In this fourth installment of the year's top ten news, we look at the cultural high notes of 2006.
The year's highlights range across the creative spectrum from pop music and movies to dramas and non-verbal performances.
Son Heekyung has this overview.
Korean pop culture has quickly spread across Asia in the past few years.
2006 was no exception for the Korean wave thanks to musical artists like Rain, BoA and Seven, all of whom helped promote Korean pop culture across Asia.
Their concerts in and out of the country attracted hordes of young crowds and created a fanatical following.
Biggest of them all was superstar singer Rain, who expanded his popularity beyond Asia.
He became the first Asian to hold a solo concert at New York's Madison Square Garden.
Recently, he launched a six-month concert tour of 35 cities in 12 countries.
Rain also made history as the first Korean entertainer named to Time magazine's list of the year's 100 most influential people.
His major contributions to the spread of Korean pop culture abroad led to his being named a good will ambassador for the country's tourism sector.
RECORDED: "I will commit my utmost efforts to promoting Korea around the world. I hope foreign tourists will come to Korea and learn about its culture as well as visit the country's signature tourist sites. Oh, and get to know Korean music better, including mine."
Rain also made his motion-picture debut this year, but making this year's headlines in cinema was the release of the two biggest movies in Korean film history.
"The King and the Clown" assumed the all-time box office throne early this year, selling more than 12 million tickets nationwide.
Its reign didn't last long however as "The Host" ripped the record apart with its monster-themed action.
The country's biggest film festival celebrated its eleventh anniversary this year, solidifying its status as Asia's premier cinematic event.
The annual Pusan International Film Festival invited industry big wigs, directors and actors to the country’s largest port city.
This year the venue was moved to the beach so more people could soak up the fun.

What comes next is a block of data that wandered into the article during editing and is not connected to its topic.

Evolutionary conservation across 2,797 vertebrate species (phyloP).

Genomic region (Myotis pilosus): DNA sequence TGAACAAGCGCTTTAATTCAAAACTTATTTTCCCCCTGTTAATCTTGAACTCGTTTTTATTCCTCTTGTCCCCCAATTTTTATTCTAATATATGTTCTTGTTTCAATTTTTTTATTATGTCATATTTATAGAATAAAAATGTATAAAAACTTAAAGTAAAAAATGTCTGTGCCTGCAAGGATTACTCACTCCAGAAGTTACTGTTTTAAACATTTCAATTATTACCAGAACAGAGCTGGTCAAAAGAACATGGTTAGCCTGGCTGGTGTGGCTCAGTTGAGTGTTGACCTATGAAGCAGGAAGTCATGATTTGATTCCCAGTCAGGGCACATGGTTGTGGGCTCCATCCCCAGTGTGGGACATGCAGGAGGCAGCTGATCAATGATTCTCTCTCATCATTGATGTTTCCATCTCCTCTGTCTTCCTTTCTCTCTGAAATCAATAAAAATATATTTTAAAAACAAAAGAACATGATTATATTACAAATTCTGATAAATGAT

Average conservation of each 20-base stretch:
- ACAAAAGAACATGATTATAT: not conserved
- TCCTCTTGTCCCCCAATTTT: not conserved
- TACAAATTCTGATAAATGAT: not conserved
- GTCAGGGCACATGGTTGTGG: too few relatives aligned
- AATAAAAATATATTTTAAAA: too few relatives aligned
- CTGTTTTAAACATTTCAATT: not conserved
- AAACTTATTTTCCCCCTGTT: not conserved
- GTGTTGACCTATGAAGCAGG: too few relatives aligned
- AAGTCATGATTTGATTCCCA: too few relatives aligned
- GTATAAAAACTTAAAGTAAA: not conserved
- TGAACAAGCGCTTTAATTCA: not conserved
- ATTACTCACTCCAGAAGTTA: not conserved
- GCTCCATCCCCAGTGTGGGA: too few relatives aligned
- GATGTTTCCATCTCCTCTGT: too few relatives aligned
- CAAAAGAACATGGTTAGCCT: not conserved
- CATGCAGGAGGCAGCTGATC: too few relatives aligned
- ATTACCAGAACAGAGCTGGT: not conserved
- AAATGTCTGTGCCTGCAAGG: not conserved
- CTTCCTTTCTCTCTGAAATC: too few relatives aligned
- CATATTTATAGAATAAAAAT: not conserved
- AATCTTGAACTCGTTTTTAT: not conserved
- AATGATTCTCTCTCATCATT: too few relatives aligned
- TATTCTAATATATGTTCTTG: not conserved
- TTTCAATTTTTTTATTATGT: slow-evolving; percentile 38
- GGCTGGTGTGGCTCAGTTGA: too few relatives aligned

RECORDED: "For the festival to develop into one of the world's dynamic film events what's important is the next 10 years. We have laid the groundwork for its future by holding a large number of world premieres, and upgrading the business side."
The little-known topic of "gisaeng,” Korea's Joseon-era female entertainers grew as a cultural phenomenon in the second half of the year, propelled by the TV drama "Hwang Jini."
Experts say "gisaeng" culture can appeal to people from all backgrounds and with its unique artistry could join the Korean wave.
Recorded: "During the Joseon Dynasty, gisaeng were seen as high culture. Gisaeng culture includes dance, song and musical instruments and is still considered traditional culture. Through engaging this topic, people can escape their everyday life and learn about Korea's past."
And, after romping its way through the US, breakdance is emerging as Korea's newest cultural product.
The hip-hop dance scene exploded after domestic b-boy crews won the world's most notable breakdance battles.
Since then, more aspiring dancers got their groove on, and their variety of onstage moves are sparking audiences' curiosity.
Audiences of foreigners, meanwhile, are raving over the percussion-driven stage show "Jump,” including Prince Charles who saw the show in London.
On the classical music scene, pianist Kim Sunwook became the first Korean to win the prestigious Leeds International Pianoforte Competition.
Both genres are seen as ways to boost Korea's image beyond its borders.
The subtropical island of Jeju is hosting Asia's first Hallyu Expo, a feast of Korean TV dramas, movies and pop tunes.
The 100-day expo running through to March aims to heighten overseas awareness of Korean culture.
"The Korean wave keeps barreling its way across Asia and continues to sweep into other parts of the globe.
Sustaining that momentum, however, will require Korean stars to delve into other cultures and a further breaking of the language barrier.
And experts also say they hope that the cultural currents will increasingly move in more than one direction.
Son Heekyung, Arirang News."